It is a beloved green oasis in one of the world’s largest concrete jungles. But New York City’s Central Park — where the red-tailed hawk that stars in NATURE’s Pale Male makes his home — isn’t just any city park: It is considered the crown jewel of one of America’s most influential landscape architects, Frederick Law Olmstead.
Olmstead was born in Hartford, Connecticut, in 1822 to an affluent family. At 18, he moved to New York to work, first as a “scientific farmer” and later as everything from a seaman to a journalist. In 1857, political connections helped Olmstead land a job as superintendent of Central Park, a huge swath of land that the city had recently purchased for nearly $5 million. Some elite New Yorkers had championed the purchase as a way to show that the city was ready to compete with the likes of Paris and London. Others argued it would help keep workers “out of the saloon” on their day off.
Olmstead teamed with Calvert Vaux, a landscape architect, to develop the “Greensward Plan” for developing the 843-acre park, which won out over more than 30 other competitors. It called for converting the rocky, hilly, and swampy parcel into a kind of pastoral Eden, complete with lakes, trails, and lush plantings. Ultimately it took 20 years and $10 million to complete the job, which included hauling in more than 10 million cartloads of dirt and fill, planting more than 4 million plants and trees, and building 36 bridges and 4 lakes.
After fighting seemingly endless political battles over park management, Olmstead left in 1877 and went on to design other major public spaces such as the campus of Stanford University and the grounds of the U.S. Capitol. He died in 1902. Vaux stayed with the park until his death in 1895.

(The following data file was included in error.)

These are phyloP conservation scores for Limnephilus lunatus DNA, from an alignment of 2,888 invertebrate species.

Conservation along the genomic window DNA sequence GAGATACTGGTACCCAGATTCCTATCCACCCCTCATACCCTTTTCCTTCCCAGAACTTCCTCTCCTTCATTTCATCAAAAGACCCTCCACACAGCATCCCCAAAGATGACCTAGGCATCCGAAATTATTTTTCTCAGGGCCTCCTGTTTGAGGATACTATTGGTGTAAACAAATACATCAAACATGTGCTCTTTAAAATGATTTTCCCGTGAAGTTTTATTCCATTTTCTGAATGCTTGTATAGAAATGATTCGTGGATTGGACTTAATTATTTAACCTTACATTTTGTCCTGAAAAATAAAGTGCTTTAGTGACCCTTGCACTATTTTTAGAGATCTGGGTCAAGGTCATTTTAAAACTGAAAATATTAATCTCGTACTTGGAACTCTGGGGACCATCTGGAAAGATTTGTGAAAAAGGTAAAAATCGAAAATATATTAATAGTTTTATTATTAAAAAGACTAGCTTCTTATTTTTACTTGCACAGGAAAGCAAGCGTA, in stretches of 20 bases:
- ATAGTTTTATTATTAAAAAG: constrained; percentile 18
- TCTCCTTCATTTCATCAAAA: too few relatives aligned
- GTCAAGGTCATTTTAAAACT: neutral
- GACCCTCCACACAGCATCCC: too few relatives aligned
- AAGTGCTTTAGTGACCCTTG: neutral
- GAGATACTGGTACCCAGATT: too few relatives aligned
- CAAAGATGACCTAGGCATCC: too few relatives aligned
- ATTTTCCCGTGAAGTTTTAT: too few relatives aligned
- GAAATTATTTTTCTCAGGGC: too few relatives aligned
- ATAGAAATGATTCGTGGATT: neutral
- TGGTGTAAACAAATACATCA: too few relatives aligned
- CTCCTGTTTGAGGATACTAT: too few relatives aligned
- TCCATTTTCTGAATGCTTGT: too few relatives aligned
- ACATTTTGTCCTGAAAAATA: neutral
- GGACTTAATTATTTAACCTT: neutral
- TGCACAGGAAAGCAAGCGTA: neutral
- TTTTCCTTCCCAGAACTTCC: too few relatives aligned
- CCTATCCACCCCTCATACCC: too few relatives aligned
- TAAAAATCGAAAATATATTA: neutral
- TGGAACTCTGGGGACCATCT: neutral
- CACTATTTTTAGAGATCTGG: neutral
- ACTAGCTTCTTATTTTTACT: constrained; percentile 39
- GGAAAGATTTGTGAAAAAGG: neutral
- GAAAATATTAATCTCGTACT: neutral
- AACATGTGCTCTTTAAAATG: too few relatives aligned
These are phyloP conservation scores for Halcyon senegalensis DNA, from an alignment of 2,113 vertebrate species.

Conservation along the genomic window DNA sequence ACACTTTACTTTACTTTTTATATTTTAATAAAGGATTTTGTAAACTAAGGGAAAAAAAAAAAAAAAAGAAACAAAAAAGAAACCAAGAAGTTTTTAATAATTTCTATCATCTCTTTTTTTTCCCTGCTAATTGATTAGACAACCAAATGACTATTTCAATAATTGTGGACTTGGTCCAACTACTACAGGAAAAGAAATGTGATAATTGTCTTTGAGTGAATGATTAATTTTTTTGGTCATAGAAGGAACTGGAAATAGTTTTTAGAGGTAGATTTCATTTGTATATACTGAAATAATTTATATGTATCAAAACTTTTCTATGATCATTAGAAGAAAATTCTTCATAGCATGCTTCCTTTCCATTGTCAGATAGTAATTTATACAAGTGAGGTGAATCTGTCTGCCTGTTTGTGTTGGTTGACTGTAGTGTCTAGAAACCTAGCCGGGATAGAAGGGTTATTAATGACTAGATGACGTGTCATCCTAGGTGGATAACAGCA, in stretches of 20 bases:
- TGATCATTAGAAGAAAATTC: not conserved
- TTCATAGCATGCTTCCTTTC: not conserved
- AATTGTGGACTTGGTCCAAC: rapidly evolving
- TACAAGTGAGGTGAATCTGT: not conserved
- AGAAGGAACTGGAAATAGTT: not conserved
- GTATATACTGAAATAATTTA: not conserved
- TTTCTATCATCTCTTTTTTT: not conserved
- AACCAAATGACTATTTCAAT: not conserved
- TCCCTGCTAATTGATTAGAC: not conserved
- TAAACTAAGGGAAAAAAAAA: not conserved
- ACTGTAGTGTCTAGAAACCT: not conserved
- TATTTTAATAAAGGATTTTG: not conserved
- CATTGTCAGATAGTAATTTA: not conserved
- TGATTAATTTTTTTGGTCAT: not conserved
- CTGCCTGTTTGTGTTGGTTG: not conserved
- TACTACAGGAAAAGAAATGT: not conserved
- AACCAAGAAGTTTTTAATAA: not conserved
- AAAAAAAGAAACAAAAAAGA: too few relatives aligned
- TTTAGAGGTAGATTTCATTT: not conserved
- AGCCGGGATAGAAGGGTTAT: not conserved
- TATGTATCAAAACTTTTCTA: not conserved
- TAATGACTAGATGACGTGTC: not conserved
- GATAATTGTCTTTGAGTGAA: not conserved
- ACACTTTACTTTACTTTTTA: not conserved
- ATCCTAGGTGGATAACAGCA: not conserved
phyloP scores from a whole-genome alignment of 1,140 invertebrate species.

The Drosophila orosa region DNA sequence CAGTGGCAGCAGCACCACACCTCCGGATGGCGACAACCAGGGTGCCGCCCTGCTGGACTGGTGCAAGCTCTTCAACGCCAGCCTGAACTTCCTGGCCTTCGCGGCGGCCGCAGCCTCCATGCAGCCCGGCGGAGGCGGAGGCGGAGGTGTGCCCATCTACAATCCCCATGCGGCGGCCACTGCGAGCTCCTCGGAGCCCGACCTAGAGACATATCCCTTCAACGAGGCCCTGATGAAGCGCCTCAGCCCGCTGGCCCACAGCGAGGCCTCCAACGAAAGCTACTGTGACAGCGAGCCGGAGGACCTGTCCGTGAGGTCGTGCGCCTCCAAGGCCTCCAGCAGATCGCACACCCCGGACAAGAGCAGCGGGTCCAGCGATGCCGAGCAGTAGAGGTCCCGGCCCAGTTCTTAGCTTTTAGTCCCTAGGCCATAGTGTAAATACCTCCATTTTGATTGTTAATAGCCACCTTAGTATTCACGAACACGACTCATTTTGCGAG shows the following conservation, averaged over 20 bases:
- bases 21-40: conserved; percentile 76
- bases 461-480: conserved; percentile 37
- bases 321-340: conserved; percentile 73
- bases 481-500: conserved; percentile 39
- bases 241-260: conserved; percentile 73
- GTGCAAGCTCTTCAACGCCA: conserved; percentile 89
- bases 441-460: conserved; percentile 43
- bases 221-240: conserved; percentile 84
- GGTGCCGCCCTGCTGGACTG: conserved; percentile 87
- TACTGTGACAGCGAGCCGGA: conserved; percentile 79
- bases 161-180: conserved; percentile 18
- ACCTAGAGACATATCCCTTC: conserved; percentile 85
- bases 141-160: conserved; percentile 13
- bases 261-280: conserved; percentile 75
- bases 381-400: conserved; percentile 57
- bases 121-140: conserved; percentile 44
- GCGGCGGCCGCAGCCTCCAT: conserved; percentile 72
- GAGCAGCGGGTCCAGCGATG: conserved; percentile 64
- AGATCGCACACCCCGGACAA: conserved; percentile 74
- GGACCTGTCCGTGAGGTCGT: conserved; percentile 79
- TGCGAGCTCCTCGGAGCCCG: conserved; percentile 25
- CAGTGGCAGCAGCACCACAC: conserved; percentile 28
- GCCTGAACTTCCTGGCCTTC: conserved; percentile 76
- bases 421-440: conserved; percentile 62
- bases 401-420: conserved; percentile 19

Since its completion, Central Park has undergone several cycles of neglect, decline, renewal, and revision. Olmstead, for instance, didn’t include fields for sports in his plan; those were added in the 1930s. Most recently, in the 1980s, park advocates mounted a major fundraising and rehabilitation effort, fixing lawns, walls, and trails. Today, the park — once used mostly by the wealthy — draws millions of visitors from all backgrounds.
It has also become an urban wildlife magnet. Birdwatchers delight in spotting migrating warblers in spring, and identifying the ducks that visit its lakes. Raccoons and even foxes prowl its grounds.
But no wild inhabitant has captured the attention of city dwellers like Pale Male, the young red-tailed hawk that showed up in the early 1990s, and started nesting on a building across from the park. Hawk watchers showed up daily to watch Pale Male, and celebrate the arrival and first flight of chicks. They also observe the drama of the sharp-beaked predator prowling his Central Park hunting grounds for squirrels and pigeons. It’s a sight that would likely make Olmstead, who aimed to bring a bit of country into the city, very proud.